University of Horrorda
©2007 Tribune Media
I think we need a real-life horror story here for Halloween.
My memory of the incident below came back while I was reading about the death of Carol Gotbaum
in the Phoenix airport. Her handcuffs were secured by a short chain attached to the back of the bench where she was sitting. She probably died when she twisted around, found the chain pressing against her neck and then was unable to move from that position.
My own situation was more akin to Edgar Allan Poe's 1838 short story, "A Predicament,"
in which the narrator climbs the interior of a Gothic cathedral. Here is the Black Mass audio adaptation
. After the narrator sticks her head through a hole in the face of the steeple's gigantic clock to admire the city, she soon discovers that the clock's immense steel minute-hand has moved against her neck, pinning her with no escape:
"Turning my head gently to one side, I perceived, to my extreme horror, that the huge, glittering, scimitar-like minute-hand of the clock had, in the course of its hourly revolution, descended upon my neck. There was, I knew, not a second to be lost. I pulled back at once–but it was too late. There was no chance of forcing my head through the mouth of that terrible trap in which it was so fairly caught, and which grew narrower and narrower with a rapidity too horrible to be conceived. The agony of that moment is not to be imagined."
When I was in college, I had some classes in a towering 19th-century Gothic building constructed in 1889. One day, I found myself alone in a room in that building with Lyn Murray, an instructor I disliked. It may be that he sensed my reaction to him. While we were talking, I sat on a radiator with my back to a window about six inches behind me. The radiator had a metal radiator cover on top. Murray suddenly decided it would be amusing to act like he was pushing me out the window. I guess the fact that we were one flight up made it more amusing to him. He moved toward me with a big grin on his face and grabbed both of my shoulders.
When he pushed me back towards the window, I reached to hold on as a natural reflex. I put both hands between my legs and grabbed the front edge of the radiator cover. It was then I realized that the metal cover was not attached but was just loosely positioned on top. As he pushed, it tilted backwards. When he released my shoulders, the heavy object swung back down.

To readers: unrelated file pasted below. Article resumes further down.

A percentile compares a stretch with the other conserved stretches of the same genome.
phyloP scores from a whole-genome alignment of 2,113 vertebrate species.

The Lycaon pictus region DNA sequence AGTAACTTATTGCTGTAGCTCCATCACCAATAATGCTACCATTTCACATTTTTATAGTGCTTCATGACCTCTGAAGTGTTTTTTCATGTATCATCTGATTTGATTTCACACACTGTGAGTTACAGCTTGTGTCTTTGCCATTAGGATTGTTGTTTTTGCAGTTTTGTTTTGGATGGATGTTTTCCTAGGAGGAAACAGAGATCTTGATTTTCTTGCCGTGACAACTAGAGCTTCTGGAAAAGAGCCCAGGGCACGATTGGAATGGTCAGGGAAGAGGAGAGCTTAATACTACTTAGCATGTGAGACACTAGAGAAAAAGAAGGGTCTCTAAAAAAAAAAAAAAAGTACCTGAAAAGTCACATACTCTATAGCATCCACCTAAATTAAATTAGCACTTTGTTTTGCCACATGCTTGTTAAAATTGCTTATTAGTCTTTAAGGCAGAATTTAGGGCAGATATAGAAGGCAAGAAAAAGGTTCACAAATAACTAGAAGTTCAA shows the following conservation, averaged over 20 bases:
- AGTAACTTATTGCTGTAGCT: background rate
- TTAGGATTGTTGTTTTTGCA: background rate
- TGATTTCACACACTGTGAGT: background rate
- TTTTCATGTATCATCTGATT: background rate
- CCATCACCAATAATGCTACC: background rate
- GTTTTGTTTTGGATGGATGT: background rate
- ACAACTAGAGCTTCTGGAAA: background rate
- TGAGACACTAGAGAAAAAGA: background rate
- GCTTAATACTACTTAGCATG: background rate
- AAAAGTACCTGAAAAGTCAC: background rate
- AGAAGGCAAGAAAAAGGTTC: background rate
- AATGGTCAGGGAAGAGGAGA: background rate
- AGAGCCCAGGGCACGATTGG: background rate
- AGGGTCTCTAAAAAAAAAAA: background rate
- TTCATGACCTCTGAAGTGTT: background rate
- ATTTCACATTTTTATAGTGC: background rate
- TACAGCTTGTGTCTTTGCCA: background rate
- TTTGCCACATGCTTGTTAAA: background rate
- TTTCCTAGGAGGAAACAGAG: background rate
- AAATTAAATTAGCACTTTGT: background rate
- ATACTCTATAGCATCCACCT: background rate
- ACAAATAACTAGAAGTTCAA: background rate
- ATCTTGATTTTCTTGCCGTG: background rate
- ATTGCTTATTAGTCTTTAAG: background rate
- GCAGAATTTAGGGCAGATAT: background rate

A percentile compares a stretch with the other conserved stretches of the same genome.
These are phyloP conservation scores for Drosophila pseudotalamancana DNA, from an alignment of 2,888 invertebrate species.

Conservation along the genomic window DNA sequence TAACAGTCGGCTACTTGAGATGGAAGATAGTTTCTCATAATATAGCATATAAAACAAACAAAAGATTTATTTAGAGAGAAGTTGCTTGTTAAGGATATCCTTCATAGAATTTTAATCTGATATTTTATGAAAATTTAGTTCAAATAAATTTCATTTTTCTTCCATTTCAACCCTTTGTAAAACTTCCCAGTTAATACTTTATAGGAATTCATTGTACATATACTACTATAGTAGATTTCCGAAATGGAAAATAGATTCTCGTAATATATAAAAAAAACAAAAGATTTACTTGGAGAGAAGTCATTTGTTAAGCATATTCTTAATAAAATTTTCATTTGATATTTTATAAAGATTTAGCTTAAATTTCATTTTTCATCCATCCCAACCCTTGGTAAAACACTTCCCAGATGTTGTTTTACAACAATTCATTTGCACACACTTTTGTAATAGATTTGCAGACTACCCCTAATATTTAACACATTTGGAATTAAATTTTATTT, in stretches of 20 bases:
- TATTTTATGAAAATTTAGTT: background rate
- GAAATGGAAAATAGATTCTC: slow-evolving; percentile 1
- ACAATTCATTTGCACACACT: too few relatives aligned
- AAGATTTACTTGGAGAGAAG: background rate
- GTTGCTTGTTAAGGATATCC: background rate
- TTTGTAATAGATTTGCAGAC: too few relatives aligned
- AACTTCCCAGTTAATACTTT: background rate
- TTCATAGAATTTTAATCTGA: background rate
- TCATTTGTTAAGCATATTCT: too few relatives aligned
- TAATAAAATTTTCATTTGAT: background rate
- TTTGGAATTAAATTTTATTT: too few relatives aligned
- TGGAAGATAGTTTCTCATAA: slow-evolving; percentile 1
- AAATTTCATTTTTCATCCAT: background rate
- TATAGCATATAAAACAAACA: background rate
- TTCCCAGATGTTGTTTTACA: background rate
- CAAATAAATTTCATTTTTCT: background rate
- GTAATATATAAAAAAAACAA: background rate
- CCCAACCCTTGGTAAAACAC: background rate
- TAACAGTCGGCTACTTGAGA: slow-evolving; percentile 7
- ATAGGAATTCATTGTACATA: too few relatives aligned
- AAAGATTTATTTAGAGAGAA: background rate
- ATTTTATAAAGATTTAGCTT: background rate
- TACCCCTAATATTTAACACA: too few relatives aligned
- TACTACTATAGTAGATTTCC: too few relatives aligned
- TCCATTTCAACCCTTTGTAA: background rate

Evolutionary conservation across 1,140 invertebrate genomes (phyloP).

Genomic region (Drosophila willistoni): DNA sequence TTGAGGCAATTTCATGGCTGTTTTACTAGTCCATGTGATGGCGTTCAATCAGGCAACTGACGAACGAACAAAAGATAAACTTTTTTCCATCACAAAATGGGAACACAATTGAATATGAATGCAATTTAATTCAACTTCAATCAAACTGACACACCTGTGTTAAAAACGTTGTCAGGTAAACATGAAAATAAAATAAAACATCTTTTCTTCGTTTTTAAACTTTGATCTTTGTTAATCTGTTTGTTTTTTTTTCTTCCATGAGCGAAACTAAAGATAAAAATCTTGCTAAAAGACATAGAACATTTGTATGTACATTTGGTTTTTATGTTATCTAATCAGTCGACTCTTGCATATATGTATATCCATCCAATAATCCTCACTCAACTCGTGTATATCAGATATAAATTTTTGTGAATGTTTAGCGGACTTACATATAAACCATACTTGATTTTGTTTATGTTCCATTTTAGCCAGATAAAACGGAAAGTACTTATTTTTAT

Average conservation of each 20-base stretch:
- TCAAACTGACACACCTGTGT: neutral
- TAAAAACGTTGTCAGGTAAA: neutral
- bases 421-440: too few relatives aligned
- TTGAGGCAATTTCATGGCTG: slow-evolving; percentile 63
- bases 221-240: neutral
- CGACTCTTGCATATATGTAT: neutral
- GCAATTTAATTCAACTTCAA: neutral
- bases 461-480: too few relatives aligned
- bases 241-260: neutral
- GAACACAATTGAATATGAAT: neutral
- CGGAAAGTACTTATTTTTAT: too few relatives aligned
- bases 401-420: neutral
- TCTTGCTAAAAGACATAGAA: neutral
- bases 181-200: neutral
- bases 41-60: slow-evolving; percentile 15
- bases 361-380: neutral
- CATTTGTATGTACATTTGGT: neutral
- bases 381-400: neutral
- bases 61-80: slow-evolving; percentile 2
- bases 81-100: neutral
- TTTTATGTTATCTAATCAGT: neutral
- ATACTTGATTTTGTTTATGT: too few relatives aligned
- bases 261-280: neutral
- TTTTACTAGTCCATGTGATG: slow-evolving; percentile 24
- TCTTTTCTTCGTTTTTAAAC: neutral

As it fell into place, my left hand was pinned, and I felt excruciating pain as my entire body weight and the weight of the metal cover were both pressing a 1/4th-inch wide front metal fringe against the fingers of my left hand. I knew instantly that I could not roll forward, as it might break my fingers (and I would fall face forward toward the floor). I could not go backward because I would then be pulling in the wrong direction from where my hand was caught (and possibly could actually go out the window). I could not bring my leg under my arm. I also felt like my fingers might break with any extra movement. I calculated all options in a split second and knew they would all fail. I was trapped.
I could see only one solution. He was standing in front of me, looking in horror at the expression on my face, as I gasped, "Lift me up." Without hesitating, he grabbed me under the armpits and pulled me straight up. As he did so, I managed to pull the radiator cover up an inch, and my hand slipped free. The cover crashed back into place. My fingers were intact, and I stood there rubbing them until the pain went away. Speechless, he stared aghast at my reddened fingers, probably thinking that if I went to the college clinic, his teaching career would be over.
It had all happened within 15 seconds. There were no witnesses, and it may be that I never discussed the incident with anyone. If such a situation happened at a college today, a student would probably call a lawyer and sue the school for $20 million.
Labels: gothic, horrorda, memoir, painting, poe, real-life horror, university